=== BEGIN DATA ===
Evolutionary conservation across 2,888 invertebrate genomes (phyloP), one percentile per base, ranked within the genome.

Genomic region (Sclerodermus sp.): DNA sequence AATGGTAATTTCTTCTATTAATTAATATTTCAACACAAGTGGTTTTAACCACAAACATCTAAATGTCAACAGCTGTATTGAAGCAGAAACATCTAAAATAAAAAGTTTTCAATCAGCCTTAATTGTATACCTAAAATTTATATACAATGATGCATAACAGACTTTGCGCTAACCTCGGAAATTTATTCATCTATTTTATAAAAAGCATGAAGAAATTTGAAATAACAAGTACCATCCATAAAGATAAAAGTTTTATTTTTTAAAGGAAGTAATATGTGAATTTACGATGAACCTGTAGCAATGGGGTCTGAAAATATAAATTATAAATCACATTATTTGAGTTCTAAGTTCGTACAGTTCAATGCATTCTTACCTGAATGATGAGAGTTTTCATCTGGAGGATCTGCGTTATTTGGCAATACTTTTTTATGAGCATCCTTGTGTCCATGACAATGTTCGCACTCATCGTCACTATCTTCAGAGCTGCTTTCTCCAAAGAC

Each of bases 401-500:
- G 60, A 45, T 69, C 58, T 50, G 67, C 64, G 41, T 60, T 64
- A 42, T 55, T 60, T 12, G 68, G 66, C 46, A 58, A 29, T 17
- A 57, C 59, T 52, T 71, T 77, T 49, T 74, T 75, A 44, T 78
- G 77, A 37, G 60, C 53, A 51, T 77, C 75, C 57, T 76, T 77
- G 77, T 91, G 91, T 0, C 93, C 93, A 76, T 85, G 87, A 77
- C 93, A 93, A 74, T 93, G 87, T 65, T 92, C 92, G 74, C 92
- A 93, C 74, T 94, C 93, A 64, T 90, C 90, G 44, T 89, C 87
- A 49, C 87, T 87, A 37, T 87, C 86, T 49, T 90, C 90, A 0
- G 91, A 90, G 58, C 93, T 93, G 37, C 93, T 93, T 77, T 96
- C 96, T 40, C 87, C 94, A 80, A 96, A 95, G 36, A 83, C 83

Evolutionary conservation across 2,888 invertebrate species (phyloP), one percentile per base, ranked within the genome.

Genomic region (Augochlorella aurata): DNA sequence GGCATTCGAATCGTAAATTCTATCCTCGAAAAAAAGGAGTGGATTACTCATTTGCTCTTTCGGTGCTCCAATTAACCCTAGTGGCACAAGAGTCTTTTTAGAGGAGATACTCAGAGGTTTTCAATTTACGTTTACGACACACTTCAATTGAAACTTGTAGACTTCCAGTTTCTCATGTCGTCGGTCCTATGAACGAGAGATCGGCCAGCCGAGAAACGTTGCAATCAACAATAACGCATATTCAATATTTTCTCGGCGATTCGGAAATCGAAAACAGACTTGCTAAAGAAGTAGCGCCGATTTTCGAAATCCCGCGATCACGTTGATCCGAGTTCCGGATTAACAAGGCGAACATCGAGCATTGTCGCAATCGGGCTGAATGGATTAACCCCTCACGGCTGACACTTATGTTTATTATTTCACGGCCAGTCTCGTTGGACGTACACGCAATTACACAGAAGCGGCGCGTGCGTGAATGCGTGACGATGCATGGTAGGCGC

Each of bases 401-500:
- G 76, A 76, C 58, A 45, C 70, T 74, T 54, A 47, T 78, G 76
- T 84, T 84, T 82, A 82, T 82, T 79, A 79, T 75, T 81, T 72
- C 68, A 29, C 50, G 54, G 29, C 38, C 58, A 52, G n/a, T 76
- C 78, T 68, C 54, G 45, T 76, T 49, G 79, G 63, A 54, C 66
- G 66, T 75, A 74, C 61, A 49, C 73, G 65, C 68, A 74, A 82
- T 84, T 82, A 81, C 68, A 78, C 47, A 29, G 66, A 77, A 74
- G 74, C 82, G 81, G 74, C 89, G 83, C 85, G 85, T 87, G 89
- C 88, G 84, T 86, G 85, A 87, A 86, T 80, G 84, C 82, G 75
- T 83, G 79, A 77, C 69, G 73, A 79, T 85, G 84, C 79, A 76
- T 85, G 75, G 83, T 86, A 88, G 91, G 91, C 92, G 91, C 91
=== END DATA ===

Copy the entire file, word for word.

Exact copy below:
Evolutionary conservation across 2,888 invertebrate genomes (phyloP), one percentile per base, ranked within the genome.

Genomic region (Sclerodermus sp.): DNA sequence AATGGTAATTTCTTCTATTAATTAATATTTCAACACAAGTGGTTTTAACCACAAACATCTAAATGTCAACAGCTGTATTGAAGCAGAAACATCTAAAATAAAAAGTTTTCAATCAGCCTTAATTGTATACCTAAAATTTATATACAATGATGCATAACAGACTTTGCGCTAACCTCGGAAATTTATTCATCTATTTTATAAAAAGCATGAAGAAATTTGAAATAACAAGTACCATCCATAAAGATAAAAGTTTTATTTTTTAAAGGAAGTAATATGTGAATTTACGATGAACCTGTAGCAATGGGGTCTGAAAATATAAATTATAAATCACATTATTTGAGTTCTAAGTTCGTACAGTTCAATGCATTCTTACCTGAATGATGAGAGTTTTCATCTGGAGGATCTGCGTTATTTGGCAATACTTTTTTATGAGCATCCTTGTGTCCATGACAATGTTCGCACTCATCGTCACTATCTTCAGAGCTGCTTTCTCCAAAGAC

Each of bases 401-500:
- G 60, A 45, T 69, C 58, T 50, G 67, C 64, G 41, T 60, T 64
- A 42, T 55, T 60, T 12, G 68, G 66, C 46, A 58, A 29, T 17
- A 57, C 59, T 52, T 71, T 77, T 49, T 74, T 75, A 44, T 78
- G 77, A 37, G 60, C 53, A 51, T 77, C 75, C 57, T 76, T 77
- G 77, T 91, G 91, T 0, C 93, C 93, A 76, T 85, G 87, A 77
- C 93, A 93, A 74, T 93, G 87, T 65, T 92, C 92, G 74, C 92
- A 93, C 74, T 94, C 93, A 64, T 90, C 90, G 44, T 89, C 87
- A 49, C 87, T 87, A 37, T 87, C 86, T 49, T 90, C 90, A 0
- G 91, A 90, G 58, C 93, T 93, G 37, C 93, T 93, T 77, T 96
- C 96, T 40, C 87, C 94, A 80, A 96, A 95, G 36, A 83, C 83

Evolutionary conservation across 2,888 invertebrate species (phyloP), one percentile per base, ranked within the genome.

Genomic region (Augochlorella aurata): DNA sequence GGCATTCGAATCGTAAATTCTATCCTCGAAAAAAAGGAGTGGATTACTCATTTGCTCTTTCGGTGCTCCAATTAACCCTAGTGGCACAAGAGTCTTTTTAGAGGAGATACTCAGAGGTTTTCAATTTACGTTTACGACACACTTCAATTGAAACTTGTAGACTTCCAGTTTCTCATGTCGTCGGTCCTATGAACGAGAGATCGGCCAGCCGAGAAACGTTGCAATCAACAATAACGCATATTCAATATTTTCTCGGCGATTCGGAAATCGAAAACAGACTTGCTAAAGAAGTAGCGCCGATTTTCGAAATCCCGCGATCACGTTGATCCGAGTTCCGGATTAACAAGGCGAACATCGAGCATTGTCGCAATCGGGCTGAATGGATTAACCCCTCACGGCTGACACTTATGTTTATTATTTCACGGCCAGTCTCGTTGGACGTACACGCAATTACACAGAAGCGGCGCGTGCGTGAATGCGTGACGATGCATGGTAGGCGC

Each of bases 401-500:
- G 76, A 76, C 58, A 45, C 70, T 74, T 54, A 47, T 78, G 76
- T 84, T 84, T 82, A 82, T 82, T 79, A 79, T 75, T 81, T 72
- C 68, A 29, C 50, G 54, G 29, C 38, C 58, A 52, G n/a, T 76
- C 78, T 68, C 54, G 45, T 76, T 49, G 79, G 63, A 54, C 66
- G 66, T 75, A 74, C 61, A 49, C 73, G 65, C 68, A 74, A 82
- T 84, T 82, A 81, C 68, A 78, C 47, A 29, G 66, A 77, A 74
- G 74, C 82, G 81, G 74, C 89, G 83, C 85, G 85, T 87, G 89
- C 88, G 84, T 86, G 85, A 87, A 86, T 80, G 84, C 82, G 75
- T 83, G 79, A 77, C 69, G 73, A 79, T 85, G 84, C 79, A 76
- T 85, G 75, G 83, T 86, A 88, G 91, G 91, C 92, G 91, C 91